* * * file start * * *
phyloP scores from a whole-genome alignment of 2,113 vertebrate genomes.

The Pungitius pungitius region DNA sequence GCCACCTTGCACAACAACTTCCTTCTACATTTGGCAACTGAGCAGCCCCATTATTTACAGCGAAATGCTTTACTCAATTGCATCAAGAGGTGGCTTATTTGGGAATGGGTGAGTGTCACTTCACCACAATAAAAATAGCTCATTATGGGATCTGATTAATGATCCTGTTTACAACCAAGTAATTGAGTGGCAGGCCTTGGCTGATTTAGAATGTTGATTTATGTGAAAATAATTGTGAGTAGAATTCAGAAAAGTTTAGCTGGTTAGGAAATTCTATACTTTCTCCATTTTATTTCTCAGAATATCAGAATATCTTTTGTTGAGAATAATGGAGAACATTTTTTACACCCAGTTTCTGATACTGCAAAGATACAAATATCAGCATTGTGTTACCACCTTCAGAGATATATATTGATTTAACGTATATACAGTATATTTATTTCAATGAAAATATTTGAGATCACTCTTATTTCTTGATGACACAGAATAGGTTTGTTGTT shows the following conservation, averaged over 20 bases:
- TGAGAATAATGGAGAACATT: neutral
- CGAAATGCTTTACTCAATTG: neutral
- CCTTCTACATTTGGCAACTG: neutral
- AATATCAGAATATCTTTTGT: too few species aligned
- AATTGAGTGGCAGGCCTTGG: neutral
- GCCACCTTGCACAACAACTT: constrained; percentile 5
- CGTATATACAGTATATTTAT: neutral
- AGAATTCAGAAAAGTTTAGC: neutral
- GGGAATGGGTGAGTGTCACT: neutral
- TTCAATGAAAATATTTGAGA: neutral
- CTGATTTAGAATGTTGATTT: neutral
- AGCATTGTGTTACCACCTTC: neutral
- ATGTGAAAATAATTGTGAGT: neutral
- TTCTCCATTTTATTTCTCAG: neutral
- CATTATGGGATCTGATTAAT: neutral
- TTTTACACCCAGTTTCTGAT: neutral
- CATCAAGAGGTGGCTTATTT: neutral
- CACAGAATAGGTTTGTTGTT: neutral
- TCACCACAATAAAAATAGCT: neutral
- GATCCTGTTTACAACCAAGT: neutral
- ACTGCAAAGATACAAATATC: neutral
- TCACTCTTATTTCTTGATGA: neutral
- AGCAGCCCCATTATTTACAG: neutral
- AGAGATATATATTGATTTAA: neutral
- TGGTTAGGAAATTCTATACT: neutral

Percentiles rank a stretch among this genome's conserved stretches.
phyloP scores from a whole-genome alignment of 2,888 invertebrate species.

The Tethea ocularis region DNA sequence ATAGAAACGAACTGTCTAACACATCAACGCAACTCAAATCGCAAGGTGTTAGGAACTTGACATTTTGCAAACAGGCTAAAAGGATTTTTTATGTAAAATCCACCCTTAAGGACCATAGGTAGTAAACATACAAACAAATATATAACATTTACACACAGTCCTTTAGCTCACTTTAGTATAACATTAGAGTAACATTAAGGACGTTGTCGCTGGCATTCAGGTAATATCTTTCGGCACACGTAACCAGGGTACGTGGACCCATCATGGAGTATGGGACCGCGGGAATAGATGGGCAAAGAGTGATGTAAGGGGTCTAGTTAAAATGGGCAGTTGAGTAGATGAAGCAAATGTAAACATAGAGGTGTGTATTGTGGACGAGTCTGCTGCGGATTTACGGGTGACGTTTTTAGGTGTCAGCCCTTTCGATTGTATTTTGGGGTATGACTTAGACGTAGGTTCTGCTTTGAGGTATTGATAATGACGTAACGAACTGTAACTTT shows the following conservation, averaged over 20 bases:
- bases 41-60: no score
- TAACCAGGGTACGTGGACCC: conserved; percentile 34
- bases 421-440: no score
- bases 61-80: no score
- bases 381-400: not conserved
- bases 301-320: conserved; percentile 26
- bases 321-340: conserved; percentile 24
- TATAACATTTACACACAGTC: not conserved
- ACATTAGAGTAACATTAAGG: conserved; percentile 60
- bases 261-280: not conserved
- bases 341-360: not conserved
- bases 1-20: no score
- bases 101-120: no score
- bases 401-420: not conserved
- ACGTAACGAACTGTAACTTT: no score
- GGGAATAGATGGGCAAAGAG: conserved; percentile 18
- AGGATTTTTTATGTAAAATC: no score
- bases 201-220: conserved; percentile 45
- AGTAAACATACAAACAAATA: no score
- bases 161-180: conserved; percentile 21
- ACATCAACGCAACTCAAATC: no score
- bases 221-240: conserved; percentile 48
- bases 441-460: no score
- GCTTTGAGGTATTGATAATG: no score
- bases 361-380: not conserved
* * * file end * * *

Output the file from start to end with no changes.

phyloP scores from a whole-genome alignment of 2,113 vertebrate genomes.

The Pungitius pungitius region DNA sequence GCCACCTTGCACAACAACTTCCTTCTACATTTGGCAACTGAGCAGCCCCATTATTTACAGCGAAATGCTTTACTCAATTGCATCAAGAGGTGGCTTATTTGGGAATGGGTGAGTGTCACTTCACCACAATAAAAATAGCTCATTATGGGATCTGATTAATGATCCTGTTTACAACCAAGTAATTGAGTGGCAGGCCTTGGCTGATTTAGAATGTTGATTTATGTGAAAATAATTGTGAGTAGAATTCAGAAAAGTTTAGCTGGTTAGGAAATTCTATACTTTCTCCATTTTATTTCTCAGAATATCAGAATATCTTTTGTTGAGAATAATGGAGAACATTTTTTACACCCAGTTTCTGATACTGCAAAGATACAAATATCAGCATTGTGTTACCACCTTCAGAGATATATATTGATTTAACGTATATACAGTATATTTATTTCAATGAAAATATTTGAGATCACTCTTATTTCTTGATGACACAGAATAGGTTTGTTGTT shows the following conservation, averaged over 20 bases:
- TGAGAATAATGGAGAACATT: neutral
- CGAAATGCTTTACTCAATTG: neutral
- CCTTCTACATTTGGCAACTG: neutral
- AATATCAGAATATCTTTTGT: too few species aligned
- AATTGAGTGGCAGGCCTTGG: neutral
- GCCACCTTGCACAACAACTT: constrained; percentile 5
- CGTATATACAGTATATTTAT: neutral
- AGAATTCAGAAAAGTTTAGC: neutral
- GGGAATGGGTGAGTGTCACT: neutral
- TTCAATGAAAATATTTGAGA: neutral
- CTGATTTAGAATGTTGATTT: neutral
- AGCATTGTGTTACCACCTTC: neutral
- ATGTGAAAATAATTGTGAGT: neutral
- TTCTCCATTTTATTTCTCAG: neutral
- CATTATGGGATCTGATTAAT: neutral
- TTTTACACCCAGTTTCTGAT: neutral
- CATCAAGAGGTGGCTTATTT: neutral
- CACAGAATAGGTTTGTTGTT: neutral
- TCACCACAATAAAAATAGCT: neutral
- GATCCTGTTTACAACCAAGT: neutral
- ACTGCAAAGATACAAATATC: neutral
- TCACTCTTATTTCTTGATGA: neutral
- AGCAGCCCCATTATTTACAG: neutral
- AGAGATATATATTGATTTAA: neutral
- TGGTTAGGAAATTCTATACT: neutral

Percentiles rank a stretch among this genome's conserved stretches.
phyloP scores from a whole-genome alignment of 2,888 invertebrate species.

The Tethea ocularis region DNA sequence ATAGAAACGAACTGTCTAACACATCAACGCAACTCAAATCGCAAGGTGTTAGGAACTTGACATTTTGCAAACAGGCTAAAAGGATTTTTTATGTAAAATCCACCCTTAAGGACCATAGGTAGTAAACATACAAACAAATATATAACATTTACACACAGTCCTTTAGCTCACTTTAGTATAACATTAGAGTAACATTAAGGACGTTGTCGCTGGCATTCAGGTAATATCTTTCGGCACACGTAACCAGGGTACGTGGACCCATCATGGAGTATGGGACCGCGGGAATAGATGGGCAAAGAGTGATGTAAGGGGTCTAGTTAAAATGGGCAGTTGAGTAGATGAAGCAAATGTAAACATAGAGGTGTGTATTGTGGACGAGTCTGCTGCGGATTTACGGGTGACGTTTTTAGGTGTCAGCCCTTTCGATTGTATTTTGGGGTATGACTTAGACGTAGGTTCTGCTTTGAGGTATTGATAATGACGTAACGAACTGTAACTTT shows the following conservation, averaged over 20 bases:
- bases 41-60: no score
- TAACCAGGGTACGTGGACCC: conserved; percentile 34
- bases 421-440: no score
- bases 61-80: no score
- bases 381-400: not conserved
- bases 301-320: conserved; percentile 26
- bases 321-340: conserved; percentile 24
- TATAACATTTACACACAGTC: not conserved
- ACATTAGAGTAACATTAAGG: conserved; percentile 60
- bases 261-280: not conserved
- bases 341-360: not conserved
- bases 1-20: no score
- bases 101-120: no score
- bases 401-420: not conserved
- ACGTAACGAACTGTAACTTT: no score
- GGGAATAGATGGGCAAAGAG: conserved; percentile 18
- AGGATTTTTTATGTAAAATC: no score
- bases 201-220: conserved; percentile 45
- AGTAAACATACAAACAAATA: no score
- bases 161-180: conserved; percentile 21
- ACATCAACGCAACTCAAATC: no score
- bases 221-240: conserved; percentile 48
- bases 441-460: no score
- GCTTTGAGGTATTGATAATG: no score
- bases 361-380: not conserved